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  #67  
Old 12-08-2021, 09:38 AM
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christian christian is offline
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Originally Posted by tkbike View Post
Marketing? I'll bite, what is hilleberg marketed for?
They claim to be lightweight all-season tents!
There are at least 5 makers that make tents that are lighter, more durable and more affordable.
I'm a UL guy and a gear nerd, and I have more than my fair share of MLD and Zpacks stuff (which I use and prefer for temperate climate backpacking) but I think you're selling Hilleberg well short. For winter expeditions, the Hilleberg tunnel tents are far and away the best tents I have found in terms of weight/strength/size compromise. Similarly, where durability is the key criteria (as I would argue it is here), I think the Hilleberg red and black series tents far surpass most other tents. I have 400+ nights in my Nammatj 2 and it's still in perfect shape.
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  #68  
Old 12-08-2021, 01:06 PM
cnighbor1 cnighbor1 is offline
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Rain proof critical

Rain proof critical
Unless a tent has a way to vent air has it takes in fresh air everytjing will get damp including sleeping bag you etc
Charles
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  #69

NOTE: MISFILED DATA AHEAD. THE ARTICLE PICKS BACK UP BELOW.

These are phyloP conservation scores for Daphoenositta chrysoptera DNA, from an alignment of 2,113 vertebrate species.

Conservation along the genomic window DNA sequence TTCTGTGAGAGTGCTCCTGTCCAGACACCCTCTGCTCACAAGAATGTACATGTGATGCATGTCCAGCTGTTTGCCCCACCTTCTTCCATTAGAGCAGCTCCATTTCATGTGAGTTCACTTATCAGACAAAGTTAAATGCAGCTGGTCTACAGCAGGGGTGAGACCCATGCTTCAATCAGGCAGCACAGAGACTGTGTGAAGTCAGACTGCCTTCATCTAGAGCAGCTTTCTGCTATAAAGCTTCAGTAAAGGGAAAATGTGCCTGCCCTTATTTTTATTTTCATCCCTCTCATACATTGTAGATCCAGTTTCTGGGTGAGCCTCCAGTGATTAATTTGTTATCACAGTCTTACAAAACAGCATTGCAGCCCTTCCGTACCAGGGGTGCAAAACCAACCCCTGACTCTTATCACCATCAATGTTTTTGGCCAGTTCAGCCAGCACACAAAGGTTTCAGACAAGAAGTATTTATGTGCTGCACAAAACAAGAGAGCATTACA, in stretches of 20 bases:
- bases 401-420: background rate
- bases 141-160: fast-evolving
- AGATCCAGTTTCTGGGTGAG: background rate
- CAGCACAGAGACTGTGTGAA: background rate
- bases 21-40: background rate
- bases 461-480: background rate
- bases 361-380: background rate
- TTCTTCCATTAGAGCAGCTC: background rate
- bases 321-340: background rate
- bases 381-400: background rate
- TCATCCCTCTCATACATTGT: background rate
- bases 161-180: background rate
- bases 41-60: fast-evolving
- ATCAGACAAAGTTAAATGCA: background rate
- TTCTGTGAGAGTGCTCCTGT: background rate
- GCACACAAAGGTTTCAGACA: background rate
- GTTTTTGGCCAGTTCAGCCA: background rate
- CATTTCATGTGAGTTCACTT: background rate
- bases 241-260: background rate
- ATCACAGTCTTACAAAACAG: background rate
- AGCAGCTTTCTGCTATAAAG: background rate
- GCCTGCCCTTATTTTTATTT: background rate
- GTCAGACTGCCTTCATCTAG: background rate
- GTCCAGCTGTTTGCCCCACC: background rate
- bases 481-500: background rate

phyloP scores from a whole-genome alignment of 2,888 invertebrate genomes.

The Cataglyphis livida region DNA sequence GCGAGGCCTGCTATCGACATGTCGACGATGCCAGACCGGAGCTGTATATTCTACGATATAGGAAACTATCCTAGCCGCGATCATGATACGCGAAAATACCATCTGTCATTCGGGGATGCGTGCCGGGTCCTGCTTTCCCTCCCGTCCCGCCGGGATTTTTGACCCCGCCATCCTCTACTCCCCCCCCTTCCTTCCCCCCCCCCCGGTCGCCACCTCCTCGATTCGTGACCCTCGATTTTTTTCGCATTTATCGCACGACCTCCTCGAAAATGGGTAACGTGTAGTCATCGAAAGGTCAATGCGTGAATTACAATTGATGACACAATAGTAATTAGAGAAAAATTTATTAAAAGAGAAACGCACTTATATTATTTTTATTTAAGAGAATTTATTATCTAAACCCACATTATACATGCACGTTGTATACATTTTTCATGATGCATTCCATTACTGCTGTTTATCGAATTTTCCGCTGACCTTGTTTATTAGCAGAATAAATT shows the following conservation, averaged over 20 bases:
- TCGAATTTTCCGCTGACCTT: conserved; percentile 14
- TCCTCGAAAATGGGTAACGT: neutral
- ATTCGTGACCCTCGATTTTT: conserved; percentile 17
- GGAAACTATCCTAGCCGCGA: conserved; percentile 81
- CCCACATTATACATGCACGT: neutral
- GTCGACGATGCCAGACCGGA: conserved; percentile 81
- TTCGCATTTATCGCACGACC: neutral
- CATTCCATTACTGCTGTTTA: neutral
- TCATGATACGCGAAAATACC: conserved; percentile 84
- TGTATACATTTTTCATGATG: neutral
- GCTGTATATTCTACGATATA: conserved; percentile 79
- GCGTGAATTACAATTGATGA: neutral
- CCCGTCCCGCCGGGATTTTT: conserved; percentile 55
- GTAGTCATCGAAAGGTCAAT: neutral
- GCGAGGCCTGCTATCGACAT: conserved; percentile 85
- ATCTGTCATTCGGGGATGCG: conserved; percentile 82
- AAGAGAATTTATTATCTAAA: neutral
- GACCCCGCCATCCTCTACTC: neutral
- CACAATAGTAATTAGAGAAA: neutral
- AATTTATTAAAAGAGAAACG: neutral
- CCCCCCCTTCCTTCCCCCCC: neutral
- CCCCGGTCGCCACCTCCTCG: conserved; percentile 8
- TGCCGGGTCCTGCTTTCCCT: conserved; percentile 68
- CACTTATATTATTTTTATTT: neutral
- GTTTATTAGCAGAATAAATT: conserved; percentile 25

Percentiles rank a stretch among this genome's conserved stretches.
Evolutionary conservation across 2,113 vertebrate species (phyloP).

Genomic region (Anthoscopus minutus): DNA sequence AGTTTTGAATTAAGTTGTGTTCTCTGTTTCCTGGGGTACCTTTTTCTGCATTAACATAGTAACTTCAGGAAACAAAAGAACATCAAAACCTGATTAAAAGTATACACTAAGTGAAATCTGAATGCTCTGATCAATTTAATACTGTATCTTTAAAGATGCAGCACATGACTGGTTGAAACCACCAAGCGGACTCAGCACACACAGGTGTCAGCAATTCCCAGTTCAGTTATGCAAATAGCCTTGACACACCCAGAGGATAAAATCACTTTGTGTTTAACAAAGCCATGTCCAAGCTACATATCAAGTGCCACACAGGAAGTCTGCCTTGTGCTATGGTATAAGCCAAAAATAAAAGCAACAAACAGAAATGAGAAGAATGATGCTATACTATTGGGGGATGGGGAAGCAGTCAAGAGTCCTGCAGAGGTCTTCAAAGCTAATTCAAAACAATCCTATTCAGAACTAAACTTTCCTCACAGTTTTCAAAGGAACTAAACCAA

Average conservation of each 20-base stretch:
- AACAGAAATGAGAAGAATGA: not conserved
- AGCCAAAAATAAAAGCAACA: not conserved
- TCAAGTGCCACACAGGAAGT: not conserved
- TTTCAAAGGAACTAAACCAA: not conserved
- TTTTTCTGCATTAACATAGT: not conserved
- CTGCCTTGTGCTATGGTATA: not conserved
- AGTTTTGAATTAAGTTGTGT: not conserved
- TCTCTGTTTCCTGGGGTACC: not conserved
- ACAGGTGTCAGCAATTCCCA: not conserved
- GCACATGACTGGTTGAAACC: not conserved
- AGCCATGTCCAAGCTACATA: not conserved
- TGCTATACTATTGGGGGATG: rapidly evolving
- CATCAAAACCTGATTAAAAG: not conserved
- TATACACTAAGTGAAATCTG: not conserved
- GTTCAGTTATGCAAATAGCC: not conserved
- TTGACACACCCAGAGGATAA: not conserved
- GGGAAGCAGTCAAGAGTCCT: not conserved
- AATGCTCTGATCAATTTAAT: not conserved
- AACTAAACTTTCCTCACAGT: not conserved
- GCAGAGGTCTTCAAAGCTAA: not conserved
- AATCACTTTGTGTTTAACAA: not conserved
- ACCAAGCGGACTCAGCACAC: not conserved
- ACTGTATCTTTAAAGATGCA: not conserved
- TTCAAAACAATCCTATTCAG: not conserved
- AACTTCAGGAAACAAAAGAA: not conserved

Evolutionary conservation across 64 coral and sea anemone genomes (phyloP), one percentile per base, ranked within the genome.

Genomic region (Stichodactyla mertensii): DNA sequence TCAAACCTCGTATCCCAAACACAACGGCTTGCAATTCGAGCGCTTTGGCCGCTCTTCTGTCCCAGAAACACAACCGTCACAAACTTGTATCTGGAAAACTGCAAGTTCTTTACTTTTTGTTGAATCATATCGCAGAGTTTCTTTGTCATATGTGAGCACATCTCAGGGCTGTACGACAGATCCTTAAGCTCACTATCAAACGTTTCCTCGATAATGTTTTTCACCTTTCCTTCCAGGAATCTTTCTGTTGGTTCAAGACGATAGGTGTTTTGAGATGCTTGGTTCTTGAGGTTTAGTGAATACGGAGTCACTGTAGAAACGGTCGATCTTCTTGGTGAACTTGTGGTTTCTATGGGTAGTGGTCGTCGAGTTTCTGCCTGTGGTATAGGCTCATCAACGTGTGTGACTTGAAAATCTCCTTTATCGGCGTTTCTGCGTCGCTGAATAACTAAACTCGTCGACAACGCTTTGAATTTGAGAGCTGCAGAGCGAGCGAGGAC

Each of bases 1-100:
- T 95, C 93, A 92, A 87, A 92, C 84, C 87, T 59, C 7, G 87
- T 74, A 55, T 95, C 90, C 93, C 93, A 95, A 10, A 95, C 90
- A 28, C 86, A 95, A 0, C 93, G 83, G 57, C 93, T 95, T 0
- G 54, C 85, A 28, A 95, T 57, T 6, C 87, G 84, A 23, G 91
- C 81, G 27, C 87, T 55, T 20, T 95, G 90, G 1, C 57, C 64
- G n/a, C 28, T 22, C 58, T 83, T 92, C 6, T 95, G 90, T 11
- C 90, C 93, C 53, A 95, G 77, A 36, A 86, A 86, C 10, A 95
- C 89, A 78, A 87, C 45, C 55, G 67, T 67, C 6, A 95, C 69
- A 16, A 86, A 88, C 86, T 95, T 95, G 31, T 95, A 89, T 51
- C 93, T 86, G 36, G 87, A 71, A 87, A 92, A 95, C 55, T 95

Old 12-08-2021, 01:15 PM
mhespenheide mhespenheide is offline
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Originally Posted by tkbike View Post
So for those of you that have responded that actually spend 100+ nights a year in the outdoors(preferably 25-50% high altitude and winter) what do use for your sleep system?
For the summer, I have a high fill-power down 30 degree mummy bag from Marmot (although plenty of other brands will do) that I pair with a Western Mountaineering down jacket and thick fleece hat. I use a full-length RidgeRest pad paired with a "women's" 3/4 length 1" inflatable pad. All of that together keeps me happy and cozy down into the low twenties, and the jacket and hat help keep me warm when I get up before sunrise and stand around waiting to photograph.

For the spring and fall, I'll substitute in a 20-degree and then 5-degree bag as needed as temperatures drop. Those are both upper-tier REI bags, although -- again -- many brands will do just fine.

I'm rarely very deep into the backcountry in the winter, so in truly cold weather, I nest the 30 degree bag inside the 5 degree bag.
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  #70  
Old 12-08-2021, 01:40 PM
Likes2ridefar Likes2ridefar is offline
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Quote:
Originally Posted by mhespenheide View Post
For the summer, I have a high fill-power down 30 degree mummy bag from Marmot (although plenty of other brands will do) that I pair with a Western Mountaineering down jacket and thick fleece hat. I use a full-length RidgeRest pad paired with a "women's" 3/4 length 1" inflatable pad. All of that together keeps me happy and cozy down into the low twenties, and the jacket and hat help keep me warm when I get up before sunrise and stand around waiting to photograph.

For the spring and fall, I'll substitute in a 20-degree and then 5-degree bag as needed as temperatures drop. Those are both upper-tier REI bags, although -- again -- many brands will do just fine.

I'm rarely very deep into the backcountry in the winter, so in truly cold weather, I nest the 30 degree bag inside the 5 degree bag.
I use a 20deg feathered friends 900fill and a 5f same brand/fill for my 3 season and winter camping. For the extremely rare hot night I have a cheap 40deg rei synthetic bag.